The Public Broadcasting Service has an extensive resource library of videos and online activities that are subject and grade level based. You can view some things without logging in but you and/or your children will get more resources if you register. This way you’ll be able to favorite specific videos. This is a really nice addition to the teacher-specific resources as it allows you to view videos and immediately write your own notes which are visible as you scan your favorites, organize resources into folders/units and add outside links to other web sites or youtube videos etc. You can post to facebook, twitter, or pinterest too. All in something you have long term control over which isn’t always possible with school based teacher portals.
I would suggest setting the STEM Education Resource Center http://www.pbs.org/teachers/stem/ as your jumping off page as it is best organized for STEM.
If you are interested in general education, reading, teacher support/training, etc. then the PBS main teacher page and the link to 10,000 resources is at http://www.pbslearningmedia.org/ .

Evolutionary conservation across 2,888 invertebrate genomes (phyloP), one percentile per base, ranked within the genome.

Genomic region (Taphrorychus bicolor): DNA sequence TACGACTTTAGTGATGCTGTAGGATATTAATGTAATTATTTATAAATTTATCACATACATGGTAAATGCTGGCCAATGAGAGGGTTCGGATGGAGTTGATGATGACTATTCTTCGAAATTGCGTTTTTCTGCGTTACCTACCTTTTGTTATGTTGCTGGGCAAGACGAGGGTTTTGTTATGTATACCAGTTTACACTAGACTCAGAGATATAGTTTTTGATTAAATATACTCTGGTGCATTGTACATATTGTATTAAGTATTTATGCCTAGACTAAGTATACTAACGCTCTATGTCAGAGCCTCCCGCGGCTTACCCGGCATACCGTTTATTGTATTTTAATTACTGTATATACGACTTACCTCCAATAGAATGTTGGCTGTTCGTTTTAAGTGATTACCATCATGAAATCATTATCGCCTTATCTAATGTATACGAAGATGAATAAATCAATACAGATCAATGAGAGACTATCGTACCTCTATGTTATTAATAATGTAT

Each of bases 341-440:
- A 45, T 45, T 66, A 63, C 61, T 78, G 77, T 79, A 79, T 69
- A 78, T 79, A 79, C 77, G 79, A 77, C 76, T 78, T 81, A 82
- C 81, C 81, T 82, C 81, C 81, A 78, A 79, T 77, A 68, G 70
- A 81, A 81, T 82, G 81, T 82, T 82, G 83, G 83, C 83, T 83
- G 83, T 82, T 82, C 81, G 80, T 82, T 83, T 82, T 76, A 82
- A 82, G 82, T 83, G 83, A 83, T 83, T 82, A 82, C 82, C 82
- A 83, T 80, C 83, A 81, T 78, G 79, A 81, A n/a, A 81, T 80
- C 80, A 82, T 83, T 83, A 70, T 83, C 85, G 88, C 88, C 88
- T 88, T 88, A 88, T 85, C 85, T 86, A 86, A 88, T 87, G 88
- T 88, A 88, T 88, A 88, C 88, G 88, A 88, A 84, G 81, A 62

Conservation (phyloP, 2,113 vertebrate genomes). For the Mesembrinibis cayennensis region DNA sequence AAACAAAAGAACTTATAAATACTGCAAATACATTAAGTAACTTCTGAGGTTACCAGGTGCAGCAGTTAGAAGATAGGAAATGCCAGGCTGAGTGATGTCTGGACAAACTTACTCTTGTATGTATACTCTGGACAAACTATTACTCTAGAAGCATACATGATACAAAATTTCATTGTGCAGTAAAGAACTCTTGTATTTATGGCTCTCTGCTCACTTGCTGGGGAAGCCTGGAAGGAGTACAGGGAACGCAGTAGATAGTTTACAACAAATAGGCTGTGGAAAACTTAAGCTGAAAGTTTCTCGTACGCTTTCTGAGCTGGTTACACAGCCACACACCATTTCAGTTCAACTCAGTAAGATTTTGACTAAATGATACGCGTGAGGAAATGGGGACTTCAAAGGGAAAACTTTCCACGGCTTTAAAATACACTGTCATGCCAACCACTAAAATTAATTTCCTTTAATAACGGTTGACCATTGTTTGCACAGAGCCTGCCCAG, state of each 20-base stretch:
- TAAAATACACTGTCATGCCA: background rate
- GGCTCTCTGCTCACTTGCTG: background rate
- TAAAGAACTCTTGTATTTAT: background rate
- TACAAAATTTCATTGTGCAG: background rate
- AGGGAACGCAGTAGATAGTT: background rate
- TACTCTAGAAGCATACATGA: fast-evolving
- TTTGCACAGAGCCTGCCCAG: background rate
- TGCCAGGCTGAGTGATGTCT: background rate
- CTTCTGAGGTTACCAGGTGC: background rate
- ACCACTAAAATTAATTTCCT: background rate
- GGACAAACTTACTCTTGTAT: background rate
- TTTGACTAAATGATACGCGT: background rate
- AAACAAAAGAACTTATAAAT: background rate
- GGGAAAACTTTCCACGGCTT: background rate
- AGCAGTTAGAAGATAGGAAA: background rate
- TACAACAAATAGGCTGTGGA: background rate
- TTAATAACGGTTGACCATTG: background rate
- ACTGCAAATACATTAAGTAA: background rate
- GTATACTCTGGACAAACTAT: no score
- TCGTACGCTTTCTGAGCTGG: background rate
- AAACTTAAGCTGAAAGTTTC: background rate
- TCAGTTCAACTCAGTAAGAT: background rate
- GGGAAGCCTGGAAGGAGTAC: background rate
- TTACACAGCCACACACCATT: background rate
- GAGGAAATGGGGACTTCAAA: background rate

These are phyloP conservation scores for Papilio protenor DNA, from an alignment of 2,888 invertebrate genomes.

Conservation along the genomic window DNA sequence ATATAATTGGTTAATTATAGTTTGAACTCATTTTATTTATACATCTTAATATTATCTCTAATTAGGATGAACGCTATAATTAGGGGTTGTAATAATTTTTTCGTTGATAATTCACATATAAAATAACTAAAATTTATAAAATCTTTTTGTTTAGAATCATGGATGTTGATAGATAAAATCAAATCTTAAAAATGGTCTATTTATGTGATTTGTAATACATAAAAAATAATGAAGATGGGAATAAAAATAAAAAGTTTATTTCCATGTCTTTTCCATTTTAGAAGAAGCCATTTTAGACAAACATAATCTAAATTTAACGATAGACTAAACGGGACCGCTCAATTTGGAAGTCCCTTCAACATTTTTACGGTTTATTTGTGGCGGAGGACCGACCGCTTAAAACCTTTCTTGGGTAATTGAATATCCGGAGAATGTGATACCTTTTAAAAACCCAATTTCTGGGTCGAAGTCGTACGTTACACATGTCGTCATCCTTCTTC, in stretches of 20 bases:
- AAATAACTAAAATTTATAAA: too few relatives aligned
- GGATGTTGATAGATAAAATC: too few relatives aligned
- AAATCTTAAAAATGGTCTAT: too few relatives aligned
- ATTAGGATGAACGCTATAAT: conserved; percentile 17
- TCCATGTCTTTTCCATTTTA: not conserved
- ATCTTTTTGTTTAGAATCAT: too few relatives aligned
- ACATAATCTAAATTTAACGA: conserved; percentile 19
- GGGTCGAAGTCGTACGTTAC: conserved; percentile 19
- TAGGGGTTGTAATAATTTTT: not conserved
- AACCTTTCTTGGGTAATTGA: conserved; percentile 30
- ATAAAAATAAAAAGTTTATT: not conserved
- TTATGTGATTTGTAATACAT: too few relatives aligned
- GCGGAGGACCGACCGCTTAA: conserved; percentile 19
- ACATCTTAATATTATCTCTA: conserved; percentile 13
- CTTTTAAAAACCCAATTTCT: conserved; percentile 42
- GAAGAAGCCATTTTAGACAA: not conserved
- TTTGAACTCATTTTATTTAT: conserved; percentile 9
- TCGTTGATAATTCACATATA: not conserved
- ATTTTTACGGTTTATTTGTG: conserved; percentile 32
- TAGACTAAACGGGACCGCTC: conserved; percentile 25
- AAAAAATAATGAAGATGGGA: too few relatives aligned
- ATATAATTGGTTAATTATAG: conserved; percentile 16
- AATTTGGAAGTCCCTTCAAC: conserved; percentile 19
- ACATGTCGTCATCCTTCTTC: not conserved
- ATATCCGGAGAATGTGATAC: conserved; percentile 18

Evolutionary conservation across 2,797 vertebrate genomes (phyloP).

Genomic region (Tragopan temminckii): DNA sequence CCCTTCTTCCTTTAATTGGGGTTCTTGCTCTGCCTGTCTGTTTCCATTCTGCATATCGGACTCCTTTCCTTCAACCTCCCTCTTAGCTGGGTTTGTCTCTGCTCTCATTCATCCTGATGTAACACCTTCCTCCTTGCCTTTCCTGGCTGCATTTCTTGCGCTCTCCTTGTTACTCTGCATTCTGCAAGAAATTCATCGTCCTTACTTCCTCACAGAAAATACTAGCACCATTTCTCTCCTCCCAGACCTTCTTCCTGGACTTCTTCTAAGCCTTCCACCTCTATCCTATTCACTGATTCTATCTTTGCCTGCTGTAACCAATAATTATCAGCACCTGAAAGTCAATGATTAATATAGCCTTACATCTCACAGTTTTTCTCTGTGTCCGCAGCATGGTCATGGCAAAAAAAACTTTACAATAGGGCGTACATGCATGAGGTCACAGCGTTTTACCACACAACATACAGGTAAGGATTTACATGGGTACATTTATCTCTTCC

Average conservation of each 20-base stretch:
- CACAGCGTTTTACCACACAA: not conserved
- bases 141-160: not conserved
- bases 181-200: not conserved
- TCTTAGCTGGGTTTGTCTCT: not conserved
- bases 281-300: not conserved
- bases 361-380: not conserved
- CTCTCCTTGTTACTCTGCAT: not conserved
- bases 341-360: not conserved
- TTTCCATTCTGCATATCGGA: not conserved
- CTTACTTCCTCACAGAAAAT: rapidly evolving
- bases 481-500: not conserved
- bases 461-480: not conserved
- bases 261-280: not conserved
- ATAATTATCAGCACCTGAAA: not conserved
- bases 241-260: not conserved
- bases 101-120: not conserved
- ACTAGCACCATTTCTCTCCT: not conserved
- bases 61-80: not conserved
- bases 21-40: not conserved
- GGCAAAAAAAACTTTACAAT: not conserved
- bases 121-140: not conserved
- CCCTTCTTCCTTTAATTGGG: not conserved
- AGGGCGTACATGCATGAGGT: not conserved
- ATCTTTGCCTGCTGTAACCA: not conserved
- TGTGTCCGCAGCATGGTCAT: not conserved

Idaho’s Dialogue for Kids (now renamed Science Trek) will provide you with more local content videos with this created in Idaho series. http://www.idahoptv.org/sciencetrek/ The next show airs January 21st, 2014 and is on Simple Machines.
An if you are incorporating the maker movement into any of your elementary age lessons start with the PBS Design Squad at http://pbskids.org/designsquad (For older kids and engineering topics you probably want to type “design squad” into the search area on the regular teacher page instead.)
For other shows like Outdoor Idaho or Nature (or Sid the Science Kid for pre-schoolers) be sure to check out Idaho’s PBS station at http://idahoptv.org/.
Common Core isn’t just about what you learn but also how you learn. To see this in action you can see some math classes at http://idahoptv.pbslearningmedia.org/collection/making-the-case/ which showcase some teaching techniques that help students think and not just regurgitate math facts. While these techniques have always been part of good teaching many earlier educational “reforms” did much to discourage their use. Common Core Math for example now has the requirement that students know how to “construct viable arguments and critique the reasoning of others”. This is a soft skill much in demand from employers.
Did you know K-12 teachers can get some of your PD (Professional Development) credits thru PBS classes? http://www.pbs.org/teacherline/